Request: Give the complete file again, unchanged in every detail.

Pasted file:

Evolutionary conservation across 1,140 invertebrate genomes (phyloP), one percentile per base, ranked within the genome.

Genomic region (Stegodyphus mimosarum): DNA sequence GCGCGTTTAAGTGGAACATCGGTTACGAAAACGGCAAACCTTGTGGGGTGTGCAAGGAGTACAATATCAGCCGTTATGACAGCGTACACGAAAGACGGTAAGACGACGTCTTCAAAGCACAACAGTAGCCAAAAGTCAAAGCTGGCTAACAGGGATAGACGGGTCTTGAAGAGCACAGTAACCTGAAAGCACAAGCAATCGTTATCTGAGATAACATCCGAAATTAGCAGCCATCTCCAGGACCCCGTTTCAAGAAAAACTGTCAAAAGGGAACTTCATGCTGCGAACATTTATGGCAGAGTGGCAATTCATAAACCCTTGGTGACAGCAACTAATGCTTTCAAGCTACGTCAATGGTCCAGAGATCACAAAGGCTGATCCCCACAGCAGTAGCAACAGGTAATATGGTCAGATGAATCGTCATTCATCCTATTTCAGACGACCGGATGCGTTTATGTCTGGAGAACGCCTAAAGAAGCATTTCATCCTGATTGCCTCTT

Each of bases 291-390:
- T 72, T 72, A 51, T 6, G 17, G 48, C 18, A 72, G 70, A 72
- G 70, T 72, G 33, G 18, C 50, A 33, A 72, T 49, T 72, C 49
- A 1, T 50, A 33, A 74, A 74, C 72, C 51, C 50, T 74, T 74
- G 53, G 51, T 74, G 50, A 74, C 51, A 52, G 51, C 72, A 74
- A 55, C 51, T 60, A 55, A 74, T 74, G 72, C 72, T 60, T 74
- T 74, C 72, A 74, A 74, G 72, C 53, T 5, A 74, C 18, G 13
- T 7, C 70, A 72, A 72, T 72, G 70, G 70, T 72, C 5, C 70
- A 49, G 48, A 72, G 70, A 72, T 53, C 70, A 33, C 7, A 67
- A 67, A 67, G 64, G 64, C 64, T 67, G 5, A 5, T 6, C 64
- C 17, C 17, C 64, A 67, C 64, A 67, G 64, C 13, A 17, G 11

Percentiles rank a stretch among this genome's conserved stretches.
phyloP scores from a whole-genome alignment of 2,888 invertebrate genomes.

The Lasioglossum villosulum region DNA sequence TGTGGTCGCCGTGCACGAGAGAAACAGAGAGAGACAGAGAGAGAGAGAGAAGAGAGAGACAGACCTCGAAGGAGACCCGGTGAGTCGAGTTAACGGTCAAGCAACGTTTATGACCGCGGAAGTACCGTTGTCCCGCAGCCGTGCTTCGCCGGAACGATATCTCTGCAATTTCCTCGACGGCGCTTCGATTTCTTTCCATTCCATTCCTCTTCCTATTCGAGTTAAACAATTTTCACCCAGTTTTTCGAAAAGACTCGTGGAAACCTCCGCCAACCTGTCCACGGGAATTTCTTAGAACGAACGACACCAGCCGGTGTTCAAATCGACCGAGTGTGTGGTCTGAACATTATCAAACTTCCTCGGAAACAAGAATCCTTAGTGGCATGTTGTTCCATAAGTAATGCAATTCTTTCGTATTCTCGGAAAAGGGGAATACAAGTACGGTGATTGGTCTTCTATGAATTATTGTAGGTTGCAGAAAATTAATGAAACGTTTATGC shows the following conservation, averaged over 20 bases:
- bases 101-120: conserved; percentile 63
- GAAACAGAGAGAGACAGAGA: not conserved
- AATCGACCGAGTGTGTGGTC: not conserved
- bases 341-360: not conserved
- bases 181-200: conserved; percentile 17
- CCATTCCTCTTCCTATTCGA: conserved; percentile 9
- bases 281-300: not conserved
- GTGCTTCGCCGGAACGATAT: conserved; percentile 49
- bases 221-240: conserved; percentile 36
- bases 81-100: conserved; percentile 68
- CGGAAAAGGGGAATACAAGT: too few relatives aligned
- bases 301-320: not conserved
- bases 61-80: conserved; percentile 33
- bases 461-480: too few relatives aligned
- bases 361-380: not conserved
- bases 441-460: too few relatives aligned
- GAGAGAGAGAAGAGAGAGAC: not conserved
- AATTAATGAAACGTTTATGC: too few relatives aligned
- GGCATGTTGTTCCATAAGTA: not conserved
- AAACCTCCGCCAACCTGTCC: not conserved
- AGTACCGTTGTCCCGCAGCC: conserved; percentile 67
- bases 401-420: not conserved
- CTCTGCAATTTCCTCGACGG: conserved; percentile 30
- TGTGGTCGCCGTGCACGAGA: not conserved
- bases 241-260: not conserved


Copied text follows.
Evolutionary conservation across 1,140 invertebrate genomes (phyloP), one percentile per base, ranked within the genome.

Genomic region (Stegodyphus mimosarum): DNA sequence GCGCGTTTAAGTGGAACATCGGTTACGAAAACGGCAAACCTTGTGGGGTGTGCAAGGAGTACAATATCAGCCGTTATGACAGCGTACACGAAAGACGGTAAGACGACGTCTTCAAAGCACAACAGTAGCCAAAAGTCAAAGCTGGCTAACAGGGATAGACGGGTCTTGAAGAGCACAGTAACCTGAAAGCACAAGCAATCGTTATCTGAGATAACATCCGAAATTAGCAGCCATCTCCAGGACCCCGTTTCAAGAAAAACTGTCAAAAGGGAACTTCATGCTGCGAACATTTATGGCAGAGTGGCAATTCATAAACCCTTGGTGACAGCAACTAATGCTTTCAAGCTACGTCAATGGTCCAGAGATCACAAAGGCTGATCCCCACAGCAGTAGCAACAGGTAATATGGTCAGATGAATCGTCATTCATCCTATTTCAGACGACCGGATGCGTTTATGTCTGGAGAACGCCTAAAGAAGCATTTCATCCTGATTGCCTCTT

Each of bases 291-390:
- T 72, T 72, A 51, T 6, G 17, G 48, C 18, A 72, G 70, A 72
- G 70, T 72, G 33, G 18, C 50, A 33, A 72, T 49, T 72, C 49
- A 1, T 50, A 33, A 74, A 74, C 72, C 51, C 50, T 74, T 74
- G 53, G 51, T 74, G 50, A 74, C 51, A 52, G 51, C 72, A 74
- A 55, C 51, T 60, A 55, A 74, T 74, G 72, C 72, T 60, T 74
- T 74, C 72, A 74, A 74, G 72, C 53, T 5, A 74, C 18, G 13
- T 7, C 70, A 72, A 72, T 72, G 70, G 70, T 72, C 5, C 70
- A 49, G 48, A 72, G 70, A 72, T 53, C 70, A 33, C 7, A 67
- A 67, A 67, G 64, G 64, C 64, T 67, G 5, A 5, T 6, C 64
- C 17, C 17, C 64, A 67, C 64, A 67, G 64, C 13, A 17, G 11

Percentiles rank a stretch among this genome's conserved stretches.
phyloP scores from a whole-genome alignment of 2,888 invertebrate genomes.

The Lasioglossum villosulum region DNA sequence TGTGGTCGCCGTGCACGAGAGAAACAGAGAGAGACAGAGAGAGAGAGAGAAGAGAGAGACAGACCTCGAAGGAGACCCGGTGAGTCGAGTTAACGGTCAAGCAACGTTTATGACCGCGGAAGTACCGTTGTCCCGCAGCCGTGCTTCGCCGGAACGATATCTCTGCAATTTCCTCGACGGCGCTTCGATTTCTTTCCATTCCATTCCTCTTCCTATTCGAGTTAAACAATTTTCACCCAGTTTTTCGAAAAGACTCGTGGAAACCTCCGCCAACCTGTCCACGGGAATTTCTTAGAACGAACGACACCAGCCGGTGTTCAAATCGACCGAGTGTGTGGTCTGAACATTATCAAACTTCCTCGGAAACAAGAATCCTTAGTGGCATGTTGTTCCATAAGTAATGCAATTCTTTCGTATTCTCGGAAAAGGGGAATACAAGTACGGTGATTGGTCTTCTATGAATTATTGTAGGTTGCAGAAAATTAATGAAACGTTTATGC shows the following conservation, averaged over 20 bases:
- bases 101-120: conserved; percentile 63
- GAAACAGAGAGAGACAGAGA: not conserved
- AATCGACCGAGTGTGTGGTC: not conserved
- bases 341-360: not conserved
- bases 181-200: conserved; percentile 17
- CCATTCCTCTTCCTATTCGA: conserved; percentile 9
- bases 281-300: not conserved
- GTGCTTCGCCGGAACGATAT: conserved; percentile 49
- bases 221-240: conserved; percentile 36
- bases 81-100: conserved; percentile 68
- CGGAAAAGGGGAATACAAGT: too few relatives aligned
- bases 301-320: not conserved
- bases 61-80: conserved; percentile 33
- bases 461-480: too few relatives aligned
- bases 361-380: not conserved
- bases 441-460: too few relatives aligned
- GAGAGAGAGAAGAGAGAGAC: not conserved
- AATTAATGAAACGTTTATGC: too few relatives aligned
- GGCATGTTGTTCCATAAGTA: not conserved
- AAACCTCCGCCAACCTGTCC: not conserved
- AGTACCGTTGTCCCGCAGCC: conserved; percentile 67
- bases 401-420: not conserved
- CTCTGCAATTTCCTCGACGG: conserved; percentile 30
- TGTGGTCGCCGTGCACGAGA: not conserved
- bases 241-260: not conserved